Today, we announced the new Community Threat Analysis for the Vectra X-series that puts your organizations key assets at the center of real-time investigations of Insider and targeted attacks.
2014 has been the year of the breach, and as a result companies are increasing their investment in cyber security. However, the majority of cyber security products focus exclusively on malware and external attacks, and are effectively blind to insider threats. At Vectra we believe that security should protect your most important assets regardless of whether the threat is from an external attacker or a malicious insider. You don’t get to choose your attacker, so why should your security solutions protect only against one type? Let’s take a closer look at why stopping the insider threat is crucial, and what Vectra can do to help.
According to the most recent US State of Cybercrime Survey from Computer Emergency Response Team (CERT) at Carnegie Mellon University, insider threat cases make up 28 percent of all cybercrime and more than 33 percent of organizations reported an insider cyber attack in 2013. The result is an annual $2.9 trillion loss from employee fraud around the world, with $40 billion in losses from employee theft and fraud in the US in 2012 alone.
My colleague Oliver Brdiczka has written posts on discussing why every organization needs to protect against insider threats, how these insider incidents affect organizations and the mistaken belief that malicious insiders equate only to Edward Snowden or Bradley Manning.
Insider threats affect every organization. Data from the SpectorSoft Insider Threat Survey of 355 IT professionals revealed that approximately 35 percent reported they had experienced an insider attack, and an estimated 75 percent of all insider crimes go unnoticed. What’s worse is 61 percent said they couldn’t deter such attacks and 59 percent were unable even to detect one, leaving them vulnerable to fraud, data breaches, and intellectual-property theft.
Typically, insider attacks have only been discovered once intellectual property is found in the wild followed by a forensic investigation of various logs and databases that may never uncover the culprit. This has been the case because the security tools have always been at the network perimeter. Insiders already have privileges, so there is no initial exploit, no command and control communication and likely no abnormal channel used for data exfiltration.
The new Community Threat Analysis combined with Vectra’s real-time cyber attack detections delivers four important capabilities to identify and stop insider attacks:
1) Actively monitors internal network traffic to identify the exploration and execution phases of an insider attack in which they may be scanning machines for a port that will enable stealthy communications or performing a brute-force password attack on a server with a stolen username;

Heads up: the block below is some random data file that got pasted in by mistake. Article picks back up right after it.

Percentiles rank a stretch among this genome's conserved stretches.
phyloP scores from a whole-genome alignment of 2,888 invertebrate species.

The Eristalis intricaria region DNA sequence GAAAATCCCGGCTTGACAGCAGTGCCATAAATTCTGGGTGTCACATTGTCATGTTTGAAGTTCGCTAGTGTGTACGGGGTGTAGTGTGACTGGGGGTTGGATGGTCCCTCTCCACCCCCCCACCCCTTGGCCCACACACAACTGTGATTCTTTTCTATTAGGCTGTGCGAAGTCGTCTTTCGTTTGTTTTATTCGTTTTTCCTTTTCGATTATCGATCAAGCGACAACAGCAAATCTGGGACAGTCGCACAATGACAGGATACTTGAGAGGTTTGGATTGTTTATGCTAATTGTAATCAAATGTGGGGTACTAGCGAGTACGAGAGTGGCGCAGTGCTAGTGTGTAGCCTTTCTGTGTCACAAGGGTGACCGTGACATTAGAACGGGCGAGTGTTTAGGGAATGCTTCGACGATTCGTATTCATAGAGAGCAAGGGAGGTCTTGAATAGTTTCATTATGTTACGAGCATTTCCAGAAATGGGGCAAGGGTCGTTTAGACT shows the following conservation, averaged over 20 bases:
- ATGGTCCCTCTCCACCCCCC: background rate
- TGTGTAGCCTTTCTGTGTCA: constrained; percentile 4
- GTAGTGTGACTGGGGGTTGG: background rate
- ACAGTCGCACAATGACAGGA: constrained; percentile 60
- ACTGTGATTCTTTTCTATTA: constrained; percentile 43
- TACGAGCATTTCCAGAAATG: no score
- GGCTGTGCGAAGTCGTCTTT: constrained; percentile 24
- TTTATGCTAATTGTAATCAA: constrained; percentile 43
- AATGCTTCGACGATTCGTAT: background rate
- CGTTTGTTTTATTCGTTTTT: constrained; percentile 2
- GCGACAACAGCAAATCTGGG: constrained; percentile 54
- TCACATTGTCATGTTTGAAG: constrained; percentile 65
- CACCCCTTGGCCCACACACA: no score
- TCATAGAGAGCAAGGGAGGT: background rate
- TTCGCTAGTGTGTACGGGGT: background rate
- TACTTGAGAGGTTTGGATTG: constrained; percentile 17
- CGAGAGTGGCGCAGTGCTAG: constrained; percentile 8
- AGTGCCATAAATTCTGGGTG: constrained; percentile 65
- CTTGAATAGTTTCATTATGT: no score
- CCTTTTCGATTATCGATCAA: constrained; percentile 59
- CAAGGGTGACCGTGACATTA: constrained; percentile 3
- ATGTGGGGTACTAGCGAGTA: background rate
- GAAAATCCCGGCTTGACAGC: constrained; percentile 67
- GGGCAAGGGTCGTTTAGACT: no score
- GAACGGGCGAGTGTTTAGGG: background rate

2) Dynamically creates communities based on observed network traffic including number of connections between users and hosts as well as traffic volumes;
3) Enables security operations to identify key assets and automatically displays the proximity and potential impact of incidents of attack – both insider and targeted – to key assets within a community as well as the progression of the attack; and
4) Shows changes in a user’s or host’s connections and community membership that may be an indicator of an internal attack.
So how would this work? Consider Chuck who works as a systems administrator at a national retail chain and was recently denied a promotion that went to Mary, with whom he has had a long-simmering feud. In retaliation, he steals Mary’s account credentials and uses them to steal customer credit card numbers from secure internal systems and sells them on an illegal online market. The theft of millions of cards is discovered, and the retailer faces significant financial and reputational damage.
Community Threat Analysis can be used to proactively detect Chuck’s activities. The detections for Chuck’s host are cause for alarm because he is connecting directly to a key asset in a community to which he is not a member. His host will also show attack detections for reconnaissance when he explores for stealthy communication ports, lateral movement when he performs a brute-force password attack using Mary’s login and for accumulation of the credit card data from finance servers. In Community Threat Analysis, Chuck’s host will appear as a new member in the finance community and the proximity and impact of the attack detections enable a real-time insider investigation, rather than sifting through the debris of disaster.
Watch this brief demo to see how Community Threat Analysis works.
To learn more about how Vectra detects insider threat, register to download this white paper.
Mike Banic is the vice president of marketing at Vectra with extensive experience in global marketing, product marketing, and product management to previously serving on the board of the Ronald McDonald House at Stanford.Author profile and blog posts